BMC infectious diseases

Study on age-dependent pre-existing 2009 pandemic influenza virus T and B cell responses from Chinese population.

PMID 28187750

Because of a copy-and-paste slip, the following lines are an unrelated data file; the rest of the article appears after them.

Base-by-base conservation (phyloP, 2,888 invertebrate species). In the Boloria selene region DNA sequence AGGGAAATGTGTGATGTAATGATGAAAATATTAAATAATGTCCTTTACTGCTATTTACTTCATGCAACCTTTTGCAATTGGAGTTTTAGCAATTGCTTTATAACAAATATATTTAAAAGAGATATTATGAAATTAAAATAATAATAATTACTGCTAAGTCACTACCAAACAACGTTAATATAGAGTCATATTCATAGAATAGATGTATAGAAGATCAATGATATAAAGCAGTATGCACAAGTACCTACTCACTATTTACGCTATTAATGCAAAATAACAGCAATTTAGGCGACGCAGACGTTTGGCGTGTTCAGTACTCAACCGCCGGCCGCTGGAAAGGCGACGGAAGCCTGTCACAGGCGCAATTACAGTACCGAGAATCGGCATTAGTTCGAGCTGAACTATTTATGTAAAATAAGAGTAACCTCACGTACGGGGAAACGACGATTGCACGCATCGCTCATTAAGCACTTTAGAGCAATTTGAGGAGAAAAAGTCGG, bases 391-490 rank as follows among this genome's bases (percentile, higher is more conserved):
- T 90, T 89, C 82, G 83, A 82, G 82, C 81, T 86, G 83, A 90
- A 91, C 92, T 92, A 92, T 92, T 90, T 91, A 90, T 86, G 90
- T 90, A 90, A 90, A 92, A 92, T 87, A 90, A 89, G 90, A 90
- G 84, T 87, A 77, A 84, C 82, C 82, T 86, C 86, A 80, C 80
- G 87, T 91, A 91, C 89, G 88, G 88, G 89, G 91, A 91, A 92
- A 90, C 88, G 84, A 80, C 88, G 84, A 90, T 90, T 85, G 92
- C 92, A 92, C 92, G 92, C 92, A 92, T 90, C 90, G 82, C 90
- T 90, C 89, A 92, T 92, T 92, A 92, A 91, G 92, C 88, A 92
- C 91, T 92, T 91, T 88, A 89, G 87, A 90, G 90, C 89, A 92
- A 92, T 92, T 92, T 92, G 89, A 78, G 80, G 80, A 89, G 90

The outbreak of the 2009 H1N1 influenza pandemic (H1N1pdm) affected thousands of people in Mexico and the United States, and spread rapidly throughout the world from April 2009 to July 2010. To explore the age-specific prevalence of seroprotection against H1N1pdm infection, we estimated pre-existing humoral and cellular immunities of residents in Northern China against H1N1pdm and seasonal H1N1 virus in an age-dependent manner. Anonymous serum samples were collected from 1425 to 1434 adult healthy individuals before and after the pandemic outbreak, and then grouped by birth year 1913-1990. The antibody titers of H1N1pdm and seasonal H1N1 were determined using microneutralization (MN) assays, and the proportion of seropositive was estimated based on the year of birth. Separately, another 63 blood samples were collected in 2006 and prepared for analysis of virus specific memory B and IFN-γ The prevalence of pre-existing H1N1pdm-specific sero-antibodies in the elderly population (>60 years old) was 7.8%. The younger group, aged 19 to 60 years, exhibited a significant increase in seropositivity for H1N1pdm after the pandemic (4.9% before pandemic and 18.9% after pandemic, p < 0.05). The prevalence of H1N1pdm specific MBCs before the pandemic in the elderly (>60 years) and younger populations (<60 years) was 38% (8/21) and 48% (20/42), respectively (p = 0.6). The IFN-γ Pre-existing serum antibodies and memory B cells against H1N1pdm were low in all age group, whereas diminished memory T cell responses to this virus were observed in the elderly population both before and after the pandemic.